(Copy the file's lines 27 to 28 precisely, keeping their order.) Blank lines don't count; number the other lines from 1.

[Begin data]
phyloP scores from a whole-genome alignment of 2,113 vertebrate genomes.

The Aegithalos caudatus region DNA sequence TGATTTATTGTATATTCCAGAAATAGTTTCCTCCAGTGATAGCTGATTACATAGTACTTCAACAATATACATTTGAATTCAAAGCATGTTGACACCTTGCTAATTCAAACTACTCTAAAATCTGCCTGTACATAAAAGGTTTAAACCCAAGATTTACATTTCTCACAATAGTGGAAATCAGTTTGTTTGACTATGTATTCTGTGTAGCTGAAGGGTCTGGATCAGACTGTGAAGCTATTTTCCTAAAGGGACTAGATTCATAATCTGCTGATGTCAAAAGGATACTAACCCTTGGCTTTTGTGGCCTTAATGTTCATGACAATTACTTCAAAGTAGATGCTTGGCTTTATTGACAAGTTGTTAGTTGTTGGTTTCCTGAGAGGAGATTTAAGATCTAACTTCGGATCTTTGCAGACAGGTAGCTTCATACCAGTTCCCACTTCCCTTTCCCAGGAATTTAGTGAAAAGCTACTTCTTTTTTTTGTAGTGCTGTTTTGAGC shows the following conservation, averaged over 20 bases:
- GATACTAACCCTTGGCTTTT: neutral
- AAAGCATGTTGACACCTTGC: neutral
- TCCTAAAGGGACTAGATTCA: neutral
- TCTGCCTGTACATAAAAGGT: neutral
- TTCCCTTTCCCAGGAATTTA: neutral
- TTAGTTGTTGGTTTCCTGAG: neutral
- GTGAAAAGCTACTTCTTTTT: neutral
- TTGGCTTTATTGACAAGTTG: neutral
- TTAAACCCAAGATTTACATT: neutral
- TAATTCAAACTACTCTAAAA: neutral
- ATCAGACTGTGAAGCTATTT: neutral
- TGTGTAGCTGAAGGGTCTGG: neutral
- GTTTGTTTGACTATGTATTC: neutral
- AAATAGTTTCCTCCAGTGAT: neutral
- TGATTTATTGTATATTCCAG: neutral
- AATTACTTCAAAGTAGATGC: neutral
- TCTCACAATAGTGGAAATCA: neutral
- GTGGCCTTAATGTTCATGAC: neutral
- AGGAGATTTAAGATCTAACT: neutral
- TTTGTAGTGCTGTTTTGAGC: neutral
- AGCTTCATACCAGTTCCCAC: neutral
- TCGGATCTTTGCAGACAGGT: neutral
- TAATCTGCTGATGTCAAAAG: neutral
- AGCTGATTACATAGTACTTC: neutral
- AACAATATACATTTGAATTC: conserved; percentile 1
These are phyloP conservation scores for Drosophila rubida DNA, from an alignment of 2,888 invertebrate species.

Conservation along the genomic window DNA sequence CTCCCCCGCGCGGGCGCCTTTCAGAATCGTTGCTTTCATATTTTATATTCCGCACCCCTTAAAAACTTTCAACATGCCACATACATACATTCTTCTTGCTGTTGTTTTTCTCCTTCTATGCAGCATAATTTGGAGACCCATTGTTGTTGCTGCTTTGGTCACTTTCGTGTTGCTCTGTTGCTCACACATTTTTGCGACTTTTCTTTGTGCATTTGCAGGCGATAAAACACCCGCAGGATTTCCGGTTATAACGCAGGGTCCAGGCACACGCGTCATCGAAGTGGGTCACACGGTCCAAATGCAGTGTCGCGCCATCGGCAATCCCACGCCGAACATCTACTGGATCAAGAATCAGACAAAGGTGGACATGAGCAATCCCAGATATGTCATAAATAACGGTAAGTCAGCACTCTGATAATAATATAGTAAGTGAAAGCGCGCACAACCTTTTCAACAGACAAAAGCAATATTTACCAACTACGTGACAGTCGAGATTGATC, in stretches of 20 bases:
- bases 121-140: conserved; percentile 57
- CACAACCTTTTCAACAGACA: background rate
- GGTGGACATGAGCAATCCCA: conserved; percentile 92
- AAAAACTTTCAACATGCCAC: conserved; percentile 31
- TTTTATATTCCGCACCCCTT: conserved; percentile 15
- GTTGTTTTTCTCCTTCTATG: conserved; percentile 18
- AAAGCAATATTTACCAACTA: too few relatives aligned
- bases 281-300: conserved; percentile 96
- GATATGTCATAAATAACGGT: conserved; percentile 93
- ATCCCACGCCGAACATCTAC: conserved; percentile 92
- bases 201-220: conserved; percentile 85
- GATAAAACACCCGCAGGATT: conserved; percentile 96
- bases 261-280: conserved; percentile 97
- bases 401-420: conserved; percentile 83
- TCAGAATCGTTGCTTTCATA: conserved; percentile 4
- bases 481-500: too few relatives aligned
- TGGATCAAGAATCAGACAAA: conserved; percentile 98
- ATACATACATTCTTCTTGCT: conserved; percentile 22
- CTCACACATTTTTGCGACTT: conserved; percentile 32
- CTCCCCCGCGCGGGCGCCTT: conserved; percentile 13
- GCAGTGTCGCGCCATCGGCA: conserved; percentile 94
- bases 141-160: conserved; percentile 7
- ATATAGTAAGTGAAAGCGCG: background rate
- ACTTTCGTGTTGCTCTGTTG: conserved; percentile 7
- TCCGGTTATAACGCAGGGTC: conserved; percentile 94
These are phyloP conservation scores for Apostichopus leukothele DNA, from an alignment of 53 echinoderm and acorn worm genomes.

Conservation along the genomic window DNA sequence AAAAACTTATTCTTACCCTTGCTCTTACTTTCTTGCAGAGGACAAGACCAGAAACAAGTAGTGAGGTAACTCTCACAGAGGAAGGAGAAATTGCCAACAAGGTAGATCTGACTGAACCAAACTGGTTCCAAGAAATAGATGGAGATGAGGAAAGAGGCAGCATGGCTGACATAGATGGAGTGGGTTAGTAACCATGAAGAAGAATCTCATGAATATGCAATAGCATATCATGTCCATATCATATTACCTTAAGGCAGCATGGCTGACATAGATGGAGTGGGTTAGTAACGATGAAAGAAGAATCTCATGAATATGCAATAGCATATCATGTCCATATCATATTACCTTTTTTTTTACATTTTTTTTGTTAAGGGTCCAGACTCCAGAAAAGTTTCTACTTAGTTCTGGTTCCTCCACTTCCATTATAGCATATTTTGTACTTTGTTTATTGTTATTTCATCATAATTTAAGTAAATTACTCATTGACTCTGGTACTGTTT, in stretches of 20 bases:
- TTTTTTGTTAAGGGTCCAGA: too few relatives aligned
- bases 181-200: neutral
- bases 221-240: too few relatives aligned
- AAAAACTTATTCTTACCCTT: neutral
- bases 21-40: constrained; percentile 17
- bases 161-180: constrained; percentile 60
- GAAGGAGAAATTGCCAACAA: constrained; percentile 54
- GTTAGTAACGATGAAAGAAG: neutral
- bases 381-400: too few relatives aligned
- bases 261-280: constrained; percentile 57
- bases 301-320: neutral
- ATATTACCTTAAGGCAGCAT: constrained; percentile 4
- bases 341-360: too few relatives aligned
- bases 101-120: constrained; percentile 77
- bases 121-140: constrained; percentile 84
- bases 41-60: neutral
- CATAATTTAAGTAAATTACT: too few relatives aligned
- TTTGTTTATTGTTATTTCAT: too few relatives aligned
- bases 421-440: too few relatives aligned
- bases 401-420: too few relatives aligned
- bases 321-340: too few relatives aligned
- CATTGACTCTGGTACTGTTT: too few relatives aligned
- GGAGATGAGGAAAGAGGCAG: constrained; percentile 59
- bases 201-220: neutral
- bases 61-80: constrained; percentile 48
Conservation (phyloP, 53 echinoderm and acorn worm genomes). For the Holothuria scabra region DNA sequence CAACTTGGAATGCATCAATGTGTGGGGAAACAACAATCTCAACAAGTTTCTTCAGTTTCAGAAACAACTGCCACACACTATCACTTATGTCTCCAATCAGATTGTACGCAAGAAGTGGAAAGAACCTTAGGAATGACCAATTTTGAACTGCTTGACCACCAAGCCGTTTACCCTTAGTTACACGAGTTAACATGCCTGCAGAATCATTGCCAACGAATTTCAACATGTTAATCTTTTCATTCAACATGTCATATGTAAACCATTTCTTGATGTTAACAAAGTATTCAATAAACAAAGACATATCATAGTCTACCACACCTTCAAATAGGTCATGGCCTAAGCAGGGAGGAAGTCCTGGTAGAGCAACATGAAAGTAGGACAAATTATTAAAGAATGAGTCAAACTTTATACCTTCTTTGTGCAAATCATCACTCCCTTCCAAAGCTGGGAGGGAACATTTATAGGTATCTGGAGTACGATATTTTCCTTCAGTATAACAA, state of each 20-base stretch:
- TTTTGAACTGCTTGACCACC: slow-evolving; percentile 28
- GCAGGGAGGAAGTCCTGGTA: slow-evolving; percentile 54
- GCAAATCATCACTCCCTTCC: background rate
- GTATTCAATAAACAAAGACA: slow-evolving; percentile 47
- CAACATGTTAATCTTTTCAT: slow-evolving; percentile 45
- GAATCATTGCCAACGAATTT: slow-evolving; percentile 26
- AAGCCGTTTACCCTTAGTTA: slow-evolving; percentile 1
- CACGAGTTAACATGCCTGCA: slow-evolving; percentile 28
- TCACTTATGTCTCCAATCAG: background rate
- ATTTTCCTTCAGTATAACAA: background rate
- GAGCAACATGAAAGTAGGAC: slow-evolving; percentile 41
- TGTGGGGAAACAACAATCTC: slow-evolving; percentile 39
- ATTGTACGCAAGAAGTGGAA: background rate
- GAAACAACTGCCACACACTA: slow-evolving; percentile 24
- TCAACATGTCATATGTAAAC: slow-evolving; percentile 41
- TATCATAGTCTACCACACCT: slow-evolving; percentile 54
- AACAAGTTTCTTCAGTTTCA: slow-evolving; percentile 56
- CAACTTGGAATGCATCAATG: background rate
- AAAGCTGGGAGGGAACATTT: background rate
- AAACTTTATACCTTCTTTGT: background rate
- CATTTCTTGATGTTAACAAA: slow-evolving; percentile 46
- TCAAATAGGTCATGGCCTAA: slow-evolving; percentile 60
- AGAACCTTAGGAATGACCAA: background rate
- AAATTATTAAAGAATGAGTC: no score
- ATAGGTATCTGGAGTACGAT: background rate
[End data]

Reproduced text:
- AACAATATACATTTGAATTC: conserved; percentile 1
These are phyloP conservation scores for Drosophila rubida DNA, from an alignment of 2,888 invertebrate species.